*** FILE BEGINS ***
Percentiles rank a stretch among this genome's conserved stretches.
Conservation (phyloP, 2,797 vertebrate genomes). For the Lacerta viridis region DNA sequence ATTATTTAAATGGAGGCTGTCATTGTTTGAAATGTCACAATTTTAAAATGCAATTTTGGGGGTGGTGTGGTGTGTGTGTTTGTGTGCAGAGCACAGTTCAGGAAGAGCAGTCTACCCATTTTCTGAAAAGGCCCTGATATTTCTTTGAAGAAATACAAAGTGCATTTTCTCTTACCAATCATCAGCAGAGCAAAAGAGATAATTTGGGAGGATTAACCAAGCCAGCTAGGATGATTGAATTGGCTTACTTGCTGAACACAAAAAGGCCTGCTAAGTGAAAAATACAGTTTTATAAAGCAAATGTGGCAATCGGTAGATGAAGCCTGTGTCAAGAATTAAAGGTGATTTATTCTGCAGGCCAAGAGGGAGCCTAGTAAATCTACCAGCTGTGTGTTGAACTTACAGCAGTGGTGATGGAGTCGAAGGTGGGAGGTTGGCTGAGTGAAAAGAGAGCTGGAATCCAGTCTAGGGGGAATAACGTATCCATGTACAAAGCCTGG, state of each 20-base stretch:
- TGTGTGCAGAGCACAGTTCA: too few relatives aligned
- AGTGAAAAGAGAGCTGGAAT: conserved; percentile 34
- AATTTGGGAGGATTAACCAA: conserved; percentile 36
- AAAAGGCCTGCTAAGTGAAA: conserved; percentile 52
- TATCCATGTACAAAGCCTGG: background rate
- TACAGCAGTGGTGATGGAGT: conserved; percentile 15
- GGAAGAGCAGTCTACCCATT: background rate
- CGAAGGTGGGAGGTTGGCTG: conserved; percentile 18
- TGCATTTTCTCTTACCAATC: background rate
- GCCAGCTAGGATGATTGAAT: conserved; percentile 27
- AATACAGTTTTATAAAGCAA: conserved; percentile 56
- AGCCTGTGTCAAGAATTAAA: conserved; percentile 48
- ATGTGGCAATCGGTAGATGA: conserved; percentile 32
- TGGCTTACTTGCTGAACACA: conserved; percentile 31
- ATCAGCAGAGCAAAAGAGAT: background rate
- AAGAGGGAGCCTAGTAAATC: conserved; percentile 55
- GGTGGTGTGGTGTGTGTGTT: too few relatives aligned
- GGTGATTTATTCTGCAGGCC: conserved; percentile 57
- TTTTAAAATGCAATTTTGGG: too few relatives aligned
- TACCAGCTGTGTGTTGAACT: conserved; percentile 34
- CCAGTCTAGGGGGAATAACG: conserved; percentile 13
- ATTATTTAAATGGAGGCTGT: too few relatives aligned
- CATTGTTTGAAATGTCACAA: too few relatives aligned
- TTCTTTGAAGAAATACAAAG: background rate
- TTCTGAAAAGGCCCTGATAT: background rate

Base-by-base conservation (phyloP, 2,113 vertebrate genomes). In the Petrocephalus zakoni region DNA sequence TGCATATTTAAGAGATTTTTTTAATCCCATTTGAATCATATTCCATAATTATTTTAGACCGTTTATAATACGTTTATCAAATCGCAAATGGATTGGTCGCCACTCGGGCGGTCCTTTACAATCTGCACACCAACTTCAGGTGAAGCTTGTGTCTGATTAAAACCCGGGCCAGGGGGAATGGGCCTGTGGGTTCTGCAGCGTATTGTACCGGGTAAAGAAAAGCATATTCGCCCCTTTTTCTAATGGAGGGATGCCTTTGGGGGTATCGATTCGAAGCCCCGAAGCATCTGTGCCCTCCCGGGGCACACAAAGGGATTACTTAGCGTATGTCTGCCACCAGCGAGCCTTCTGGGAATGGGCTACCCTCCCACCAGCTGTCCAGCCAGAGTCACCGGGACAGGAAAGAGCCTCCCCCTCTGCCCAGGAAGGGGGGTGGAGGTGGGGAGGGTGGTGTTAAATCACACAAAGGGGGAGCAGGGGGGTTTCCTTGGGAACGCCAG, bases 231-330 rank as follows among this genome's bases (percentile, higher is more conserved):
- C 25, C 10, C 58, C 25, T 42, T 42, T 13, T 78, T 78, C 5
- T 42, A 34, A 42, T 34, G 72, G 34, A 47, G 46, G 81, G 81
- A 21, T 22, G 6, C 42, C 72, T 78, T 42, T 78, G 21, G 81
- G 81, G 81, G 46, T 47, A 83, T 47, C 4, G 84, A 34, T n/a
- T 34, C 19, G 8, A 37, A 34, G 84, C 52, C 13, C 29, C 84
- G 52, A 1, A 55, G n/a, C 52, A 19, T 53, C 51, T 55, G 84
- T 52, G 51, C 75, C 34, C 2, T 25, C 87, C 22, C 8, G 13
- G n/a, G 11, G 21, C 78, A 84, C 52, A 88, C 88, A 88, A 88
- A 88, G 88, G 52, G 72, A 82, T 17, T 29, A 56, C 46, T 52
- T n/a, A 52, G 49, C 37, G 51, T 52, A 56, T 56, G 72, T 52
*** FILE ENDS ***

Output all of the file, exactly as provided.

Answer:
Percentiles rank a stretch among this genome's conserved stretches.
Conservation (phyloP, 2,797 vertebrate genomes). For the Lacerta viridis region DNA sequence ATTATTTAAATGGAGGCTGTCATTGTTTGAAATGTCACAATTTTAAAATGCAATTTTGGGGGTGGTGTGGTGTGTGTGTTTGTGTGCAGAGCACAGTTCAGGAAGAGCAGTCTACCCATTTTCTGAAAAGGCCCTGATATTTCTTTGAAGAAATACAAAGTGCATTTTCTCTTACCAATCATCAGCAGAGCAAAAGAGATAATTTGGGAGGATTAACCAAGCCAGCTAGGATGATTGAATTGGCTTACTTGCTGAACACAAAAAGGCCTGCTAAGTGAAAAATACAGTTTTATAAAGCAAATGTGGCAATCGGTAGATGAAGCCTGTGTCAAGAATTAAAGGTGATTTATTCTGCAGGCCAAGAGGGAGCCTAGTAAATCTACCAGCTGTGTGTTGAACTTACAGCAGTGGTGATGGAGTCGAAGGTGGGAGGTTGGCTGAGTGAAAAGAGAGCTGGAATCCAGTCTAGGGGGAATAACGTATCCATGTACAAAGCCTGG, state of each 20-base stretch:
- TGTGTGCAGAGCACAGTTCA: too few relatives aligned
- AGTGAAAAGAGAGCTGGAAT: conserved; percentile 34
- AATTTGGGAGGATTAACCAA: conserved; percentile 36
- AAAAGGCCTGCTAAGTGAAA: conserved; percentile 52
- TATCCATGTACAAAGCCTGG: background rate
- TACAGCAGTGGTGATGGAGT: conserved; percentile 15
- GGAAGAGCAGTCTACCCATT: background rate
- CGAAGGTGGGAGGTTGGCTG: conserved; percentile 18
- TGCATTTTCTCTTACCAATC: background rate
- GCCAGCTAGGATGATTGAAT: conserved; percentile 27
- AATACAGTTTTATAAAGCAA: conserved; percentile 56
- AGCCTGTGTCAAGAATTAAA: conserved; percentile 48
- ATGTGGCAATCGGTAGATGA: conserved; percentile 32
- TGGCTTACTTGCTGAACACA: conserved; percentile 31
- ATCAGCAGAGCAAAAGAGAT: background rate
- AAGAGGGAGCCTAGTAAATC: conserved; percentile 55
- GGTGGTGTGGTGTGTGTGTT: too few relatives aligned
- GGTGATTTATTCTGCAGGCC: conserved; percentile 57
- TTTTAAAATGCAATTTTGGG: too few relatives aligned
- TACCAGCTGTGTGTTGAACT: conserved; percentile 34
- CCAGTCTAGGGGGAATAACG: conserved; percentile 13
- ATTATTTAAATGGAGGCTGT: too few relatives aligned
- CATTGTTTGAAATGTCACAA: too few relatives aligned
- TTCTTTGAAGAAATACAAAG: background rate
- TTCTGAAAAGGCCCTGATAT: background rate

Base-by-base conservation (phyloP, 2,113 vertebrate genomes). In the Petrocephalus zakoni region DNA sequence TGCATATTTAAGAGATTTTTTTAATCCCATTTGAATCATATTCCATAATTATTTTAGACCGTTTATAATACGTTTATCAAATCGCAAATGGATTGGTCGCCACTCGGGCGGTCCTTTACAATCTGCACACCAACTTCAGGTGAAGCTTGTGTCTGATTAAAACCCGGGCCAGGGGGAATGGGCCTGTGGGTTCTGCAGCGTATTGTACCGGGTAAAGAAAAGCATATTCGCCCCTTTTTCTAATGGAGGGATGCCTTTGGGGGTATCGATTCGAAGCCCCGAAGCATCTGTGCCCTCCCGGGGCACACAAAGGGATTACTTAGCGTATGTCTGCCACCAGCGAGCCTTCTGGGAATGGGCTACCCTCCCACCAGCTGTCCAGCCAGAGTCACCGGGACAGGAAAGAGCCTCCCCCTCTGCCCAGGAAGGGGGGTGGAGGTGGGGAGGGTGGTGTTAAATCACACAAAGGGGGAGCAGGGGGGTTTCCTTGGGAACGCCAG, bases 231-330 rank as follows among this genome's bases (percentile, higher is more conserved):
- C 25, C 10, C 58, C 25, T 42, T 42, T 13, T 78, T 78, C 5
- T 42, A 34, A 42, T 34, G 72, G 34, A 47, G 46, G 81, G 81
- A 21, T 22, G 6, C 42, C 72, T 78, T 42, T 78, G 21, G 81
- G 81, G 81, G 46, T 47, A 83, T 47, C 4, G 84, A 34, T n/a
- T 34, C 19, G 8, A 37, A 34, G 84, C 52, C 13, C 29, C 84
- G 52, A 1, A 55, G n/a, C 52, A 19, T 53, C 51, T 55, G 84
- T 52, G 51, C 75, C 34, C 2, T 25, C 87, C 22, C 8, G 13
- G n/a, G 11, G 21, C 78, A 84, C 52, A 88, C 88, A 88, A 88
- A 88, G 88, G 52, G 72, A 82, T 17, T 29, A 56, C 46, T 52
- T n/a, A 52, G 49, C 37, G 51, T 52, A 56, T 56, G 72, T 52